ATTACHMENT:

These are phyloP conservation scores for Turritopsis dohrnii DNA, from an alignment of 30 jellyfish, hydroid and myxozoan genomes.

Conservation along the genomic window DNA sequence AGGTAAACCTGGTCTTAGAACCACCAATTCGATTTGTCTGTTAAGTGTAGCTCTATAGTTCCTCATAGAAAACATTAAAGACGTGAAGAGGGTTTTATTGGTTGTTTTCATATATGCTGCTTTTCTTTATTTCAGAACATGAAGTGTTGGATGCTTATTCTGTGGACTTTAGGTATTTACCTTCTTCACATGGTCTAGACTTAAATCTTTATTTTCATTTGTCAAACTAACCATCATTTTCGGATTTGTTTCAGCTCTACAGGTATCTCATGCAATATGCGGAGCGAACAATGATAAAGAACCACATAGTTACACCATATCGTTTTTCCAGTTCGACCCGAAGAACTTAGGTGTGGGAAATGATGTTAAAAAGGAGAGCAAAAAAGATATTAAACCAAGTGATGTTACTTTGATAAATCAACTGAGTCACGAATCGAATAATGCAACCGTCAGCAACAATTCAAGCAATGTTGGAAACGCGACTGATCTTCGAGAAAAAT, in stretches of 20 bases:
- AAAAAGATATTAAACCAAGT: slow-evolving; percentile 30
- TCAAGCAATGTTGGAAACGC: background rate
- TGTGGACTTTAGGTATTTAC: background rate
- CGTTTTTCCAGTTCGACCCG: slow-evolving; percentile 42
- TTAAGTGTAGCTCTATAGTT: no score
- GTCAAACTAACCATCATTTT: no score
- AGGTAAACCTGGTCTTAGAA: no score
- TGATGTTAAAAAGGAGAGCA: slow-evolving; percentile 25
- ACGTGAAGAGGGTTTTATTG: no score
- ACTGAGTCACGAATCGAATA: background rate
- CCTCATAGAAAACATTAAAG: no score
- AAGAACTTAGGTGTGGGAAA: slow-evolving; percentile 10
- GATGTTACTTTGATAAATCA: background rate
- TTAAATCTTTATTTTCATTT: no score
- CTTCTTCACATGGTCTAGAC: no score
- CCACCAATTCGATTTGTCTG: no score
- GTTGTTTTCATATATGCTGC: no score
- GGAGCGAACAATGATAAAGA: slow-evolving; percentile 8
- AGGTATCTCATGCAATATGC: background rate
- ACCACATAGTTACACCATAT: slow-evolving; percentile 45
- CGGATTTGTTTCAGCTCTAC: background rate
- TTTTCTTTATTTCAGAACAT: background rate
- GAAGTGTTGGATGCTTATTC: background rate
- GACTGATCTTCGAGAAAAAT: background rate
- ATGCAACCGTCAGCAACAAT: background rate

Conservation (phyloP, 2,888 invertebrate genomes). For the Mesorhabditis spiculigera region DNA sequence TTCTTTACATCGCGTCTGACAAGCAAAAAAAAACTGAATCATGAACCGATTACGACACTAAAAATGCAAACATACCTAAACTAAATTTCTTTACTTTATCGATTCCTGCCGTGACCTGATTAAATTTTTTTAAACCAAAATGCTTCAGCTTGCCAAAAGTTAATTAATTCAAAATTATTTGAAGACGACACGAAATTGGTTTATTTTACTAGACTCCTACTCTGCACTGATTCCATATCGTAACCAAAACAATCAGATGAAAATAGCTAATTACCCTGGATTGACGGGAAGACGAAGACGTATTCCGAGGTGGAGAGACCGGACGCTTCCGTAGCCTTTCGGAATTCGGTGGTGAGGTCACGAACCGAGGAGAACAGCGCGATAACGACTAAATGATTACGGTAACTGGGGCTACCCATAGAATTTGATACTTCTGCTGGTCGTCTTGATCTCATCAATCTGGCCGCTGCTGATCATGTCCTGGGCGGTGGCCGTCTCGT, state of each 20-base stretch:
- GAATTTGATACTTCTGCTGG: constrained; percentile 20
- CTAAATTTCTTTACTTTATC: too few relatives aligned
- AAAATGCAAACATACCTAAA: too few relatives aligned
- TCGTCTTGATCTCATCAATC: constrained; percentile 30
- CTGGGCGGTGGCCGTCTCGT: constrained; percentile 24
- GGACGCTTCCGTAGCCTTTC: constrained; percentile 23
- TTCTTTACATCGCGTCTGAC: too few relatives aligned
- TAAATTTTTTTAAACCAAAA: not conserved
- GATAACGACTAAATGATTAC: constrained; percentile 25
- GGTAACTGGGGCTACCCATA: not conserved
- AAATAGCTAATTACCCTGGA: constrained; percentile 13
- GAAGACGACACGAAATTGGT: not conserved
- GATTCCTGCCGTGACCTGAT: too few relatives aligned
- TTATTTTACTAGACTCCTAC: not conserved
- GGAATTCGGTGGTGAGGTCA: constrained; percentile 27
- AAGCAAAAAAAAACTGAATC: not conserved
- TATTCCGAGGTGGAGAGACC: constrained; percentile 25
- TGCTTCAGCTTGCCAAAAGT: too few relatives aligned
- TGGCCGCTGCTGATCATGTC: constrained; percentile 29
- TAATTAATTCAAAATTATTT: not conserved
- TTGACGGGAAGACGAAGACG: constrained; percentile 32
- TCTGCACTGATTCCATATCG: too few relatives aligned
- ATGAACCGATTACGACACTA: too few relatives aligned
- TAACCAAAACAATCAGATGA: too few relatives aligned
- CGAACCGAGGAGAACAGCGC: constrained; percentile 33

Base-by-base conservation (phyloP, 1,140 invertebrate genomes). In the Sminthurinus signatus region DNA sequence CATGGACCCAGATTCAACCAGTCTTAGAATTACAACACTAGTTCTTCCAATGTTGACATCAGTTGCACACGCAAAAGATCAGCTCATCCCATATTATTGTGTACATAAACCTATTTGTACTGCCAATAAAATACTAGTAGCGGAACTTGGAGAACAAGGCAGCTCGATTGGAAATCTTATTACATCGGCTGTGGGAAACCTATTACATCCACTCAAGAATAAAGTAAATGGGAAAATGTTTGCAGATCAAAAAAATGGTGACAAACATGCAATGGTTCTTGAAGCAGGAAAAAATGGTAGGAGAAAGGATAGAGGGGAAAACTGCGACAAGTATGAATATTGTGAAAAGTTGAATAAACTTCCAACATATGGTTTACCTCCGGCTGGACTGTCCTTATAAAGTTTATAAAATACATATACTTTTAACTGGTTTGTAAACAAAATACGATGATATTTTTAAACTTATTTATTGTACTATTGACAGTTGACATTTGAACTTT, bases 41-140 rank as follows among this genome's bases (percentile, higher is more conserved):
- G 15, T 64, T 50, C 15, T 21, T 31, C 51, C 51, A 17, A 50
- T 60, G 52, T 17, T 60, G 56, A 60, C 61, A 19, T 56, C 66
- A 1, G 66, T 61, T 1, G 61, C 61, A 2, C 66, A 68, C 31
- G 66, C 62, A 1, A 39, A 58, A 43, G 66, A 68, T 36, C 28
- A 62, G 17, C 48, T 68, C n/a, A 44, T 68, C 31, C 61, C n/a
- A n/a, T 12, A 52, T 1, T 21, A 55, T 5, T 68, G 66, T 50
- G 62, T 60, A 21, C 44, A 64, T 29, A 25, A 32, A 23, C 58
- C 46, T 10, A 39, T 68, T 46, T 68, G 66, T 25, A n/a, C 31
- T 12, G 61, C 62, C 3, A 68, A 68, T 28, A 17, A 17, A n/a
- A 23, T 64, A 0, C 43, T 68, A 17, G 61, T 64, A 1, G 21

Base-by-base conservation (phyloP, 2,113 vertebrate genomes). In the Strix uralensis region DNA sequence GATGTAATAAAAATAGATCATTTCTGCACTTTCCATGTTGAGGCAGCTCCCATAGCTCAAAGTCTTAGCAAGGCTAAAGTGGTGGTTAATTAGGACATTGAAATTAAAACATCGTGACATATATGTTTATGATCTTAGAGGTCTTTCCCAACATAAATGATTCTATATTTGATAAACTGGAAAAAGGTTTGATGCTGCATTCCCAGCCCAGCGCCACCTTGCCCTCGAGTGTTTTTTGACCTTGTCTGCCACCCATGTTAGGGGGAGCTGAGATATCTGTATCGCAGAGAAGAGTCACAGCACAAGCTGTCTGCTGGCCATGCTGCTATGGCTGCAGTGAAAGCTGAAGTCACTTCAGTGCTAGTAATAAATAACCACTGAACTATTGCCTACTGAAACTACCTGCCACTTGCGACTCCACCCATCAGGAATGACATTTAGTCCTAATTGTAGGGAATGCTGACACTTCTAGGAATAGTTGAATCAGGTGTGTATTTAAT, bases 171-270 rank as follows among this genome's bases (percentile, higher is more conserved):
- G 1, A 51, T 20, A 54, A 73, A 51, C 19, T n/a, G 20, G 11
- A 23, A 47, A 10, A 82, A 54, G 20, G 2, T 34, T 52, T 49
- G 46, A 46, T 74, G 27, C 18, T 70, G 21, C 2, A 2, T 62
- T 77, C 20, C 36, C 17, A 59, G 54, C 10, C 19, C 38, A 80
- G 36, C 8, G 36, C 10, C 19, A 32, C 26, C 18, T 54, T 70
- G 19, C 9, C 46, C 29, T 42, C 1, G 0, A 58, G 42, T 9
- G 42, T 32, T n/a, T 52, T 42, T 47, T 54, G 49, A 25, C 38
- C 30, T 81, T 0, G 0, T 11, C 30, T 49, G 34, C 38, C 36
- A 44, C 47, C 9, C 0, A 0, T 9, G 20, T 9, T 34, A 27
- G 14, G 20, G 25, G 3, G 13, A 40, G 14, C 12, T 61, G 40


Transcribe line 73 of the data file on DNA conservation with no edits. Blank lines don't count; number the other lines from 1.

- C 30, T 81, T 0, G 0, T 11, C 30, T 49, G 34, C 38, C 36